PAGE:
The tax trap hidden in the Budget that will hit divorcing couples who sell the family home… and how to avoid it
- Changes to capital gains tax rules will affect divorcing couples from 2020
- Couples will have nine months instead of 18 to sell before becoming liable
- Divorcing couples have other options available than just selling their home
In the best and worst of Budget traditions there is often one change tucked away in the small print which might go unnoticed until it’s too late.
This year proved no exception with a change to the rules on capital gains tax on property.
The Chancellor Philip Hammond revealed he would half the relief awarded to accidental landlords selling up a property that had previously been their permanent private residence – home, in other words.
Changes to capital gains tax rules on property could unwittingly affect divorcing couples
At the moment, individuals who move out of their home but don’t sell it immediately have a window of 18 months during which time, the proceeds from a sale are exempt from capital gains tax.
From April 2020, this window will half, leaving those who struggle to sell their previous home after they move out just nine months to exit before having to stump up capital gains tax to the Treasury.
While it has been pitched as a further crackdown on landlords, the new rule is also likely to affect divorcing couples.
We asked Emily Kozien-Colyer, a solicitor at Goodman Derrick, to explain what the options are for divorcing couples who may find themselves hit by the changes.
Emily Kozien-Colyer of Goodman Derrick
As of April 2020, individuals will have only a nine-month window within which to sell their main residence, after they have moved out, before they potentially become liable for capital gains tax. This contrasts with the current window of 18 months.
This relief period was initially put in place as recognition of the fact that selling a home is often fraught with difficulties and that it is not unusual for property owners to become accidental landlords when a sale falls through.
It has also provided divorcing couples with some breathing space, particularly if, as is very common after separation, they live apart but continue to own the family home jointly.
Under the new proposals if a husband or wife moves out of the family home because of a relationship breakdown, a capital gains charge may be generated unless the property is sold or transferred within a nine-month timeframe.
Special rules apply if the family home is sold or transferred between spouses, even after they have separated, provided that they have lived together within the tax year that the sale or transfer takes place.
The new nine-month timeframe may not be enough for warring spouses to agree upon the key financial and practical issues of a divorce, as well as to sort out the legalities.
Can we avoid being hit by the new rules?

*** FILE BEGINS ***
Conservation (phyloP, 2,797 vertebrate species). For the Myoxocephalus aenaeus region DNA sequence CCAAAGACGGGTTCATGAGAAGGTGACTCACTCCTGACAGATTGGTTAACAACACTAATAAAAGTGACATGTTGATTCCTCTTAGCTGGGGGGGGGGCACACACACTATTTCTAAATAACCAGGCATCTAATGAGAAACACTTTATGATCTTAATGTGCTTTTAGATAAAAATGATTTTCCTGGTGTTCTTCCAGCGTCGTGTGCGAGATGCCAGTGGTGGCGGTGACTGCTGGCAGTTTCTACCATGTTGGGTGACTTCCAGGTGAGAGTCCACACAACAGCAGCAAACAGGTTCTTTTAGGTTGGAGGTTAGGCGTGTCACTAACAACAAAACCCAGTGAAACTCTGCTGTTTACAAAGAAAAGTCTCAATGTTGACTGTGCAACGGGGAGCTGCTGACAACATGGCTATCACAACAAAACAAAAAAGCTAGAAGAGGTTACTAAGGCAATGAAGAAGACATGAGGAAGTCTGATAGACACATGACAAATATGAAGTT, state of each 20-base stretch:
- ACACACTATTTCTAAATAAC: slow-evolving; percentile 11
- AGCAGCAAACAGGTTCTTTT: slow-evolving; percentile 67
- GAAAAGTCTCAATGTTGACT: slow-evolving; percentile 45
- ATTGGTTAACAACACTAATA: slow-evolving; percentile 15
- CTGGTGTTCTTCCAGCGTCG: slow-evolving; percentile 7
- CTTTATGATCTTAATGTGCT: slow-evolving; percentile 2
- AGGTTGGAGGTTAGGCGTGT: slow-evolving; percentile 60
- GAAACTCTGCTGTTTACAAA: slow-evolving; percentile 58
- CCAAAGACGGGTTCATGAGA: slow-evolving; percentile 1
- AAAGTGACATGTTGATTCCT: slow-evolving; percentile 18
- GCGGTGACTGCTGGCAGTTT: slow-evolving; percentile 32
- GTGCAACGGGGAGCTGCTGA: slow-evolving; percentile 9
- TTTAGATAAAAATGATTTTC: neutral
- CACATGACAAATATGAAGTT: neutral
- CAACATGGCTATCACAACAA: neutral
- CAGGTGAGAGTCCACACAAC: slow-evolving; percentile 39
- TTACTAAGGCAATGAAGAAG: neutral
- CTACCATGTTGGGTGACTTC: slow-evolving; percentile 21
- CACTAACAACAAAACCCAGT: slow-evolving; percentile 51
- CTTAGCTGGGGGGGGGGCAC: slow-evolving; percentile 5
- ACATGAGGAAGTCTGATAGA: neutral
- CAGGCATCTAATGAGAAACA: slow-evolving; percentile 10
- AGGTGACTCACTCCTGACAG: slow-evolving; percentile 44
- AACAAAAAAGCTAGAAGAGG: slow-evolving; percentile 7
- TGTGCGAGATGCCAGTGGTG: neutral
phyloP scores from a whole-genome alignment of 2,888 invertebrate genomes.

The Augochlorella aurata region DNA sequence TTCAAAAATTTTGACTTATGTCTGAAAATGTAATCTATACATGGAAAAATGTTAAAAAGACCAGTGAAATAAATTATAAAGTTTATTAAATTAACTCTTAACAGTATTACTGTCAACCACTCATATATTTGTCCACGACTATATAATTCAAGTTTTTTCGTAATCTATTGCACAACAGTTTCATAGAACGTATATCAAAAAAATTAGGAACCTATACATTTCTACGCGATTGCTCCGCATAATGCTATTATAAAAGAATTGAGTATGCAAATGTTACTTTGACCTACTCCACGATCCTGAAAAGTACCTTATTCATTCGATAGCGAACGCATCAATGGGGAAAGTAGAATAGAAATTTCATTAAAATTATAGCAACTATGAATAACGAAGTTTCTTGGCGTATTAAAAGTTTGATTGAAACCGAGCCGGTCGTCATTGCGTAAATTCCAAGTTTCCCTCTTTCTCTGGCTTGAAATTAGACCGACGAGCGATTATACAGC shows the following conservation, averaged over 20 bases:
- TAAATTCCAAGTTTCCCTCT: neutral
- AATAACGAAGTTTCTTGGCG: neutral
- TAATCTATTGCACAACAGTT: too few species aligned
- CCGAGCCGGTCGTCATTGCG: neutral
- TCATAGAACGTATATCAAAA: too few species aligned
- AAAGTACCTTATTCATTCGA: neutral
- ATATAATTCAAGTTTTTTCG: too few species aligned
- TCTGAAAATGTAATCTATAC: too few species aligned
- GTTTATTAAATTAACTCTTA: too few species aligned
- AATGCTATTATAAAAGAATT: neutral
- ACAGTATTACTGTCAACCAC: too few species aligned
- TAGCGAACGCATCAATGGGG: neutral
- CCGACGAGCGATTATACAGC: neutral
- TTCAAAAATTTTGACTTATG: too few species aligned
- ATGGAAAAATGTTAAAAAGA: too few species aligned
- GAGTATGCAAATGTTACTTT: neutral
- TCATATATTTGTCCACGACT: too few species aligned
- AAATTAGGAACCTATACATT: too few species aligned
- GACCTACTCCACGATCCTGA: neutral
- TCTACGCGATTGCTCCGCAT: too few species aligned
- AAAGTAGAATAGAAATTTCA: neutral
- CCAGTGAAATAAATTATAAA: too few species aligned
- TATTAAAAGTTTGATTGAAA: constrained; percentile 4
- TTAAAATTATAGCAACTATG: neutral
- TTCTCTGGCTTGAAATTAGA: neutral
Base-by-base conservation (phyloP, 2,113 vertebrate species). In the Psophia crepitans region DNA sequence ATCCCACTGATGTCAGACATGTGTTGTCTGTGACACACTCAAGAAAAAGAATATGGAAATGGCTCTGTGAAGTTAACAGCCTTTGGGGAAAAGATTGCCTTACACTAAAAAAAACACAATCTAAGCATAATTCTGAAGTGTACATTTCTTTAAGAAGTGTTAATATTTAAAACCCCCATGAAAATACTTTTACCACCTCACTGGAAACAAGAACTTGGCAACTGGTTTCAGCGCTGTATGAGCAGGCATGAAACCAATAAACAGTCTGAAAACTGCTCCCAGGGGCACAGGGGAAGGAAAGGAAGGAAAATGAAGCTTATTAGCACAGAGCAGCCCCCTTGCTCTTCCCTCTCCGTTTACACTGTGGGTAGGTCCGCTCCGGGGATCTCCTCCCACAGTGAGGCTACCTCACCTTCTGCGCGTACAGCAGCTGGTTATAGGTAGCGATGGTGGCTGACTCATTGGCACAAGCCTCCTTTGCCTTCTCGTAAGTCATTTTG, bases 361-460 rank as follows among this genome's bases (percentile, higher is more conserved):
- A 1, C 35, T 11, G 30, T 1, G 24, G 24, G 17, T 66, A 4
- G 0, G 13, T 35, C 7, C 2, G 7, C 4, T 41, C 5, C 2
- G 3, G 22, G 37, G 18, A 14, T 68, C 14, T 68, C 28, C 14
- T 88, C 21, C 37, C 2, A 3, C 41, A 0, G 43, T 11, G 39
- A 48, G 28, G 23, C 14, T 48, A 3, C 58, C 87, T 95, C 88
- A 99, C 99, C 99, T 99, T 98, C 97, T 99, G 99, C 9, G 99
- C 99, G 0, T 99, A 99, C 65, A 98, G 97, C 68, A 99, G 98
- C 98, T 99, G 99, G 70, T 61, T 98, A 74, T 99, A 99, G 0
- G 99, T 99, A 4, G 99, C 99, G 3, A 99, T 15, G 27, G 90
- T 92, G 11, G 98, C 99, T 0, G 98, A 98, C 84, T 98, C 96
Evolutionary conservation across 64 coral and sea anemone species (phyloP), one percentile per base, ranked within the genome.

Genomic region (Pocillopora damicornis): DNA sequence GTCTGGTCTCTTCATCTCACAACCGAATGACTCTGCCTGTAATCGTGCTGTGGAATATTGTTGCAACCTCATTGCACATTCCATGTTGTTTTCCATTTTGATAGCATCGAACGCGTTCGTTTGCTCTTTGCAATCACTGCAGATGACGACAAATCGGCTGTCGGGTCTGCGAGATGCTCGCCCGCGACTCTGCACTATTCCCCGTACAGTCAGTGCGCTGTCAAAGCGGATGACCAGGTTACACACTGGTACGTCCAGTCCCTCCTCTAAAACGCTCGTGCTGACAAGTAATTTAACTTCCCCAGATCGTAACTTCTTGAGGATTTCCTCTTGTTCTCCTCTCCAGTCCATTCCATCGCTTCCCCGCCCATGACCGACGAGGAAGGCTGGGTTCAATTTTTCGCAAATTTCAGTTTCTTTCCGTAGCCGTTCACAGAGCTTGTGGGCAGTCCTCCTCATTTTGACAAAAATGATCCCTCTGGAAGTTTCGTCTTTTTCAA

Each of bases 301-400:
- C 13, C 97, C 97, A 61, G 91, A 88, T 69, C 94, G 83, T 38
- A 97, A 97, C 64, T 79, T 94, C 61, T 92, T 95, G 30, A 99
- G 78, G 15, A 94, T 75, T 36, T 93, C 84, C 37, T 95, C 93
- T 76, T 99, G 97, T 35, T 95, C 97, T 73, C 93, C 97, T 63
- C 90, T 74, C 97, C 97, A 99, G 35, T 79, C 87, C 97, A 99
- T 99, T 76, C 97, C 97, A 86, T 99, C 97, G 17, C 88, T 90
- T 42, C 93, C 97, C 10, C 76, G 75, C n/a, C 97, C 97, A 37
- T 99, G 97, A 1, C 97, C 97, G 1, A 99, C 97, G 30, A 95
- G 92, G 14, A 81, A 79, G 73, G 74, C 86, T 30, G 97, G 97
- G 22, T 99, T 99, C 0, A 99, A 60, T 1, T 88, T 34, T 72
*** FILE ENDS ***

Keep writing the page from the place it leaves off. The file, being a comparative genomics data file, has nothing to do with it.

For most separating couples, the family home is likely to be their most valuable asset. The decision of what to do with the house will therefore be crucial. So, what are the options?
One option is that one spouse gets to keep the house – in London and the South East, it is not unusual for a family home to be worth around £2million, and can often be considerably more.
The high level of stamp duty on this type of property means that it is often difficult for couples to sell up and buy two cheaper properties. Provided that the family’s financial circumstances allow for it, it is therefore not unusual for the house to be transferred into the sole name of one spouse.
The other spouse is likely to be the higher earner and able to buy another property with the help of a mortgage.
For most separating couples, the family home is likely to be their most valuable asset
There’s also the option of the Mesher Order. In this situation, the court will rule that in the interests of the children, the parent who is primarily responsible for their care can remain in the family home until the youngest child reaches the age of 18 or finishes education.
At this point, the property must be sold and the net sale proceeds distributed between the parties.
The house can also be divided into two – in theory this might be able to work if a family has a large property. In reality, divorcing couples are unlikely to wish to face the complexities involved in agreeing and managing a building project.
One other option is what is known as a ‘birds nest’ arrangement. This option provides that the children remain in the family home and the parents rotate between this and a much smaller property.
Such ‘birds nest’ co-parenting arrangements have become popular in the US. But although in theory a birds nest co-parenting arrangement could provide the children with consistency and minimal disruption it is likely to be very difficult to work in practice.
Divorcing couples have a range of options to consider when deciding what to do with the family home. As well as being mindful of the financial implications, considerable thought needs to be given to the practicalities.